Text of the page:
As the East Coast is still reeling from Hurricane Sandy, hot and dry conditions throughout middle America have been deepening, worsening the ongoing drought there, according to a new climatology report released Thursday.
Usually, October is the third-wettest month of the year for Texas, but this year there has barely been any rain at all. Last month was the ninth-driest October there since 1895.
Both Texas and Oklahoma have recorded temperatures that are above “normal” and have received practically no rain. And Kansas and Nebraska have also seen the droughts that they are experiencing expand.
These long-persisting droughts have limited the growth of the new winter wheat crop in those states, “as soil moisture levels were too low to spur normal plant development. Grazing for livestock was also poor as pastures remained parched.”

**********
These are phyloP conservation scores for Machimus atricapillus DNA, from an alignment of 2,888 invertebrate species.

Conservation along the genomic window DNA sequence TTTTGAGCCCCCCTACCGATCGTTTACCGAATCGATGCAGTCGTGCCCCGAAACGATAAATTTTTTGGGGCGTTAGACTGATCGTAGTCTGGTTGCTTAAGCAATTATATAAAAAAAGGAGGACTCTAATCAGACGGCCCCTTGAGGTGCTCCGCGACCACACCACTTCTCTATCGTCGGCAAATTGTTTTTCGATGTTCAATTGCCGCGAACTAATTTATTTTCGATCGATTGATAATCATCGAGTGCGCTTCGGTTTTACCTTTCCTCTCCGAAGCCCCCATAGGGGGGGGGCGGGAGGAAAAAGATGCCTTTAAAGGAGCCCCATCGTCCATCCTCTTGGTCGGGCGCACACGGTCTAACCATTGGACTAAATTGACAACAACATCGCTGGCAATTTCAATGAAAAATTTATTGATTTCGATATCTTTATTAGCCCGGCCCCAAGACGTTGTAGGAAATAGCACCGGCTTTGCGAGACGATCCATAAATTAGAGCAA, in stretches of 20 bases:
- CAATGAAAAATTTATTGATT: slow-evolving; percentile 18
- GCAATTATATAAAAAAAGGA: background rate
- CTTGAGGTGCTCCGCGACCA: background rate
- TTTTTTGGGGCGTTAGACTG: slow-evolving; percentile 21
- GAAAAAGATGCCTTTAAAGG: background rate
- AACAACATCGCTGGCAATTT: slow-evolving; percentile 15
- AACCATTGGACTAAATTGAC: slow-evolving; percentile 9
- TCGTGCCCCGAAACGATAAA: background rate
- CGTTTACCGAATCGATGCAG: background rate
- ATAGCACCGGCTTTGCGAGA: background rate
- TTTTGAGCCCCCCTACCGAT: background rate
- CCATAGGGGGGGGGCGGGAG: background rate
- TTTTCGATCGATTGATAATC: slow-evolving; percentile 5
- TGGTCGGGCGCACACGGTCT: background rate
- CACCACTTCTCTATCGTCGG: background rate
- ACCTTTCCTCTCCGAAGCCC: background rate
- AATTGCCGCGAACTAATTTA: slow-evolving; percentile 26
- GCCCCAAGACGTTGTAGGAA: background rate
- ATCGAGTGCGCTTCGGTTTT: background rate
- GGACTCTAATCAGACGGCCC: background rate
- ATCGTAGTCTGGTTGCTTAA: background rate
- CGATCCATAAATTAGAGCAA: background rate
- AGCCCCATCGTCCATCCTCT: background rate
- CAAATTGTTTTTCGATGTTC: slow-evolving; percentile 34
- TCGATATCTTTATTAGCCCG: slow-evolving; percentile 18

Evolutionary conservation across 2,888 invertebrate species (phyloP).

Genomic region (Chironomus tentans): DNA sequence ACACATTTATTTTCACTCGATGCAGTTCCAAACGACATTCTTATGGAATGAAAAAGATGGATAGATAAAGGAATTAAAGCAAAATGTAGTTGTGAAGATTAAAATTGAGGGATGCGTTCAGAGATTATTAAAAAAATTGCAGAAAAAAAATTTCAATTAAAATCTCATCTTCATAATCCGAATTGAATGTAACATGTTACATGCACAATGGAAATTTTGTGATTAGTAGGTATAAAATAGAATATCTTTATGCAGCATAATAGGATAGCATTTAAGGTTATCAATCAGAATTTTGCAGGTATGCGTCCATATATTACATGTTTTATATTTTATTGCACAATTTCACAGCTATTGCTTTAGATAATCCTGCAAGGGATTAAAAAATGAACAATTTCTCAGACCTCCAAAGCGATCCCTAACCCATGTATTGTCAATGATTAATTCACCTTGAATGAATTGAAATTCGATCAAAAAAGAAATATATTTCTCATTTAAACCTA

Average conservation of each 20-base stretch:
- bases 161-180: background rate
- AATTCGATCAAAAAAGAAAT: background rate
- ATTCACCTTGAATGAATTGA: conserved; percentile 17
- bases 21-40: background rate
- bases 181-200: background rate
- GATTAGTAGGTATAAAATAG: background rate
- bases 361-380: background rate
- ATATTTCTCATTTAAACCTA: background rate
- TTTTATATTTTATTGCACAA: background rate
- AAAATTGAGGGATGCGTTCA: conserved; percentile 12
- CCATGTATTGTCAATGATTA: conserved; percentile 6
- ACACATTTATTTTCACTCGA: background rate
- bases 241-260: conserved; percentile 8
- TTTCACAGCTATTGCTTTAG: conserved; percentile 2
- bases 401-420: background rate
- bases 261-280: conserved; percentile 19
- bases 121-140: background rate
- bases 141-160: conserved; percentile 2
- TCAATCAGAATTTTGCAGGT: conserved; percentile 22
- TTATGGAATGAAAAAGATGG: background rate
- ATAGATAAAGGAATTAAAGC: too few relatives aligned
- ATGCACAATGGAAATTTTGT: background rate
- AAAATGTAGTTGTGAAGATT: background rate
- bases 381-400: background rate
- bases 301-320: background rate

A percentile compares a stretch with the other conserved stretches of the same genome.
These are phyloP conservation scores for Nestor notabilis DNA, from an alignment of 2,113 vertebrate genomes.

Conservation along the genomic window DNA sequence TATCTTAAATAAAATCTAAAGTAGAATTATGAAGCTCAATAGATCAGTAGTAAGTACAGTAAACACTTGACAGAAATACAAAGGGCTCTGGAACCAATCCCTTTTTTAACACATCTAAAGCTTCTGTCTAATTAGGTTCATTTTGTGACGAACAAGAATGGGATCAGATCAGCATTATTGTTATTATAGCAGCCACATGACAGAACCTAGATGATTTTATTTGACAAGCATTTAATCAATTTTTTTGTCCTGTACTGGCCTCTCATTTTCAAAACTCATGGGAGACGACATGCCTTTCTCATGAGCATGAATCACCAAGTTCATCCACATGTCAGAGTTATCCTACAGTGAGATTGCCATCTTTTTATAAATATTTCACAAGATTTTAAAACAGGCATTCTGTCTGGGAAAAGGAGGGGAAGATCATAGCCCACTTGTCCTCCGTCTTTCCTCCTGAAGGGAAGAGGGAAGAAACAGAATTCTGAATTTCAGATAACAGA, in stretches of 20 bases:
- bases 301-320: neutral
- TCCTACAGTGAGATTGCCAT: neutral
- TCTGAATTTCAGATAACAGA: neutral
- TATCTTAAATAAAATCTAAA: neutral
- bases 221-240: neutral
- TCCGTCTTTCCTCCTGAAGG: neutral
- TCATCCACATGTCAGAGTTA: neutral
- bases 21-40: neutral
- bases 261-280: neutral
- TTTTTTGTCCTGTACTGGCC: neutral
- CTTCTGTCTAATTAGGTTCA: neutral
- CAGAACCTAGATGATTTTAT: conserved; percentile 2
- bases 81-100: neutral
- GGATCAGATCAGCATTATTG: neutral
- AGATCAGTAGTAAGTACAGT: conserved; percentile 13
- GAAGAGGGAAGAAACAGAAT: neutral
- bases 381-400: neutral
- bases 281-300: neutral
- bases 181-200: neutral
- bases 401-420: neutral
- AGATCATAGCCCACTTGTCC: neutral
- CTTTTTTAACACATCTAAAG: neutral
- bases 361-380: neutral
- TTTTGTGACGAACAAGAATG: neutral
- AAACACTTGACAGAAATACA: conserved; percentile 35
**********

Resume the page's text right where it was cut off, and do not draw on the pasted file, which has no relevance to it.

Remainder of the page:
“Roughly 59.48 percent of the contiguous United States was suffering from at least ‘moderate’ drought as of November 6, down from 60.16 percent a week earlier, according to Thursday’s Drought Monitor, a weekly compilation of data gathered by federal and academic scientists.”
The section of the US that is now under “extreme” or “exceptional” drought has risen though, up to 19.36 percent from 19.04 percent.
“In the High Plains, which include Kansas, Nebraska and the Dakotas, severe or worse drought levels covered 83.94 percent of the region, up from 83.87 percent of the region a week earlier. An estimated 57.54 percent of the region was in extreme or worse drought, up from 57.02 percent a week earlier.”
Many places have not seen any, or barely any, rain in the past three weeks or more. Topsoil and subsoil moisture levels have been continuing to plummet. And surface water supplies have been continuing to drop sharply, with no end in sight. As the climatologists say, we are entering a “new normal.”
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